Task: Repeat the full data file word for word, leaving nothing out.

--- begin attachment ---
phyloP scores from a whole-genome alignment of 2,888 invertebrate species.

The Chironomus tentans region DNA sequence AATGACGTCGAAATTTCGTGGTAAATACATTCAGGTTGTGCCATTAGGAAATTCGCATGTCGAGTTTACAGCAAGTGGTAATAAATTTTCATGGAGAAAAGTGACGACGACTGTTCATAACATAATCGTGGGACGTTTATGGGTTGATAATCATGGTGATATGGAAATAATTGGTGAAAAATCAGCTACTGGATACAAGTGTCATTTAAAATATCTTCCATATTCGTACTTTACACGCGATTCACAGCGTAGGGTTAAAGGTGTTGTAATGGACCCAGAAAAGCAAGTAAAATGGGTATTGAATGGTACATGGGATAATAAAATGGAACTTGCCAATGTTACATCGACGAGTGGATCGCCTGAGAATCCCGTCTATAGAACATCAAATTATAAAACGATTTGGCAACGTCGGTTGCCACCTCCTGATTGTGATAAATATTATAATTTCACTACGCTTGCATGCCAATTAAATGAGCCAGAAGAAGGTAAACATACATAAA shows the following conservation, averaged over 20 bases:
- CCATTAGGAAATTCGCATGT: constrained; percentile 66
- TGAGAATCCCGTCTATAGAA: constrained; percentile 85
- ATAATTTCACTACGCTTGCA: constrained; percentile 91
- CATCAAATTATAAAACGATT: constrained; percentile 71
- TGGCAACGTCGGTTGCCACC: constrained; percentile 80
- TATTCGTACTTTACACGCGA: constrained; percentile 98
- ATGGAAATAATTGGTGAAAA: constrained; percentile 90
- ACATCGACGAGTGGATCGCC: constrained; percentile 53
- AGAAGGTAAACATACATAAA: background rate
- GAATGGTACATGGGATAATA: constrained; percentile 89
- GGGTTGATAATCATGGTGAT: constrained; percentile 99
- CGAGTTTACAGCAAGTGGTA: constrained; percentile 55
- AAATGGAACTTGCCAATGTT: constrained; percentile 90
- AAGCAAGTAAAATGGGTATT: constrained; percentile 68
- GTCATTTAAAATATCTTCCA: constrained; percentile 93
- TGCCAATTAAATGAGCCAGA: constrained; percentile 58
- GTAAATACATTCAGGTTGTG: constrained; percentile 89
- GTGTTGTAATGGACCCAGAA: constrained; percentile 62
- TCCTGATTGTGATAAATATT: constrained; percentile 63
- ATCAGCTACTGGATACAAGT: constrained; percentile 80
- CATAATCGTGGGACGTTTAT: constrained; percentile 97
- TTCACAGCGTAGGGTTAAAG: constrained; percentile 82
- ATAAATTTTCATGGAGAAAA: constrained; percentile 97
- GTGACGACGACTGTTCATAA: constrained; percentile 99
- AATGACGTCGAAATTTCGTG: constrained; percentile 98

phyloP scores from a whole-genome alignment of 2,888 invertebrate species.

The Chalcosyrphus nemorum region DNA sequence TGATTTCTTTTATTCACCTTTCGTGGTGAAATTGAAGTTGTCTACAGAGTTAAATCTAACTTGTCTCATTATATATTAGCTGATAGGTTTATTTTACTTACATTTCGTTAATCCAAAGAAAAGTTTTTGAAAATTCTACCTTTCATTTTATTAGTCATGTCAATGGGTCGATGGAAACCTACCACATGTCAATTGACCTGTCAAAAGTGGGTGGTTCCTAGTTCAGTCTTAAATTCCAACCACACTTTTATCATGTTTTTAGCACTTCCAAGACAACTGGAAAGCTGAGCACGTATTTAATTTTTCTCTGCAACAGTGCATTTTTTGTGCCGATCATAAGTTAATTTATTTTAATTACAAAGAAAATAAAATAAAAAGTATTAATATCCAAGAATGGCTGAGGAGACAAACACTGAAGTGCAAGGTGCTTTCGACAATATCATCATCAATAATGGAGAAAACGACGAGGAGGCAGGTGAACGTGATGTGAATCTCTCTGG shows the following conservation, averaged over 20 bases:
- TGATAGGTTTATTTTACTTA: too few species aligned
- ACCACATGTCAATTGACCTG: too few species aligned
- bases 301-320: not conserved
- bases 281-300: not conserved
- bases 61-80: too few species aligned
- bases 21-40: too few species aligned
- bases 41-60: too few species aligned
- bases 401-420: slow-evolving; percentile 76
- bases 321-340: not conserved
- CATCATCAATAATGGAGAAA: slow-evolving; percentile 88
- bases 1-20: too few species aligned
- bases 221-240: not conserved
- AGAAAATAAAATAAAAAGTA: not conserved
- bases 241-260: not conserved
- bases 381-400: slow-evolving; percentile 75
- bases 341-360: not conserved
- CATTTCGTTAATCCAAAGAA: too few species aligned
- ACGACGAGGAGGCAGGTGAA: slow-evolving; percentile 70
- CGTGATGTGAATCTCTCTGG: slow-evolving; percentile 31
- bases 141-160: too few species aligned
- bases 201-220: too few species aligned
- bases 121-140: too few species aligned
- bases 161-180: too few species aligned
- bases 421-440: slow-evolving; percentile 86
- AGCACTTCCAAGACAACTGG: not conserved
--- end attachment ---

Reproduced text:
phyloP scores from a whole-genome alignment of 2,888 invertebrate species.

The Chironomus tentans region DNA sequence AATGACGTCGAAATTTCGTGGTAAATACATTCAGGTTGTGCCATTAGGAAATTCGCATGTCGAGTTTACAGCAAGTGGTAATAAATTTTCATGGAGAAAAGTGACGACGACTGTTCATAACATAATCGTGGGACGTTTATGGGTTGATAATCATGGTGATATGGAAATAATTGGTGAAAAATCAGCTACTGGATACAAGTGTCATTTAAAATATCTTCCATATTCGTACTTTACACGCGATTCACAGCGTAGGGTTAAAGGTGTTGTAATGGACCCAGAAAAGCAAGTAAAATGGGTATTGAATGGTACATGGGATAATAAAATGGAACTTGCCAATGTTACATCGACGAGTGGATCGCCTGAGAATCCCGTCTATAGAACATCAAATTATAAAACGATTTGGCAACGTCGGTTGCCACCTCCTGATTGTGATAAATATTATAATTTCACTACGCTTGCATGCCAATTAAATGAGCCAGAAGAAGGTAAACATACATAAA shows the following conservation, averaged over 20 bases:
- CCATTAGGAAATTCGCATGT: constrained; percentile 66
- TGAGAATCCCGTCTATAGAA: constrained; percentile 85
- ATAATTTCACTACGCTTGCA: constrained; percentile 91
- CATCAAATTATAAAACGATT: constrained; percentile 71
- TGGCAACGTCGGTTGCCACC: constrained; percentile 80
- TATTCGTACTTTACACGCGA: constrained; percentile 98
- ATGGAAATAATTGGTGAAAA: constrained; percentile 90
- ACATCGACGAGTGGATCGCC: constrained; percentile 53
- AGAAGGTAAACATACATAAA: background rate
- GAATGGTACATGGGATAATA: constrained; percentile 89
- GGGTTGATAATCATGGTGAT: constrained; percentile 99
- CGAGTTTACAGCAAGTGGTA: constrained; percentile 55
- AAATGGAACTTGCCAATGTT: constrained; percentile 90
- AAGCAAGTAAAATGGGTATT: constrained; percentile 68
- GTCATTTAAAATATCTTCCA: constrained; percentile 93
- TGCCAATTAAATGAGCCAGA: constrained; percentile 58
- GTAAATACATTCAGGTTGTG: constrained; percentile 89
- GTGTTGTAATGGACCCAGAA: constrained; percentile 62
- TCCTGATTGTGATAAATATT: constrained; percentile 63
- ATCAGCTACTGGATACAAGT: constrained; percentile 80
- CATAATCGTGGGACGTTTAT: constrained; percentile 97
- TTCACAGCGTAGGGTTAAAG: constrained; percentile 82
- ATAAATTTTCATGGAGAAAA: constrained; percentile 97
- GTGACGACGACTGTTCATAA: constrained; percentile 99
- AATGACGTCGAAATTTCGTG: constrained; percentile 98

phyloP scores from a whole-genome alignment of 2,888 invertebrate species.

The Chalcosyrphus nemorum region DNA sequence TGATTTCTTTTATTCACCTTTCGTGGTGAAATTGAAGTTGTCTACAGAGTTAAATCTAACTTGTCTCATTATATATTAGCTGATAGGTTTATTTTACTTACATTTCGTTAATCCAAAGAAAAGTTTTTGAAAATTCTACCTTTCATTTTATTAGTCATGTCAATGGGTCGATGGAAACCTACCACATGTCAATTGACCTGTCAAAAGTGGGTGGTTCCTAGTTCAGTCTTAAATTCCAACCACACTTTTATCATGTTTTTAGCACTTCCAAGACAACTGGAAAGCTGAGCACGTATTTAATTTTTCTCTGCAACAGTGCATTTTTTGTGCCGATCATAAGTTAATTTATTTTAATTACAAAGAAAATAAAATAAAAAGTATTAATATCCAAGAATGGCTGAGGAGACAAACACTGAAGTGCAAGGTGCTTTCGACAATATCATCATCAATAATGGAGAAAACGACGAGGAGGCAGGTGAACGTGATGTGAATCTCTCTGG shows the following conservation, averaged over 20 bases:
- TGATAGGTTTATTTTACTTA: too few species aligned
- ACCACATGTCAATTGACCTG: too few species aligned
- bases 301-320: not conserved
- bases 281-300: not conserved
- bases 61-80: too few species aligned
- bases 21-40: too few species aligned
- bases 41-60: too few species aligned
- bases 401-420: slow-evolving; percentile 76
- bases 321-340: not conserved
- CATCATCAATAATGGAGAAA: slow-evolving; percentile 88
- bases 1-20: too few species aligned
- bases 221-240: not conserved
- AGAAAATAAAATAAAAAGTA: not conserved
- bases 241-260: not conserved
- bases 381-400: slow-evolving; percentile 75
- bases 341-360: not conserved
- CATTTCGTTAATCCAAAGAA: too few species aligned
- ACGACGAGGAGGCAGGTGAA: slow-evolving; percentile 70
- CGTGATGTGAATCTCTCTGG: slow-evolving; percentile 31
- bases 141-160: too few species aligned
- bases 201-220: too few species aligned
- bases 121-140: too few species aligned
- bases 161-180: too few species aligned
- bases 421-440: slow-evolving; percentile 86
- AGCACTTCCAAGACAACTGG: not conserved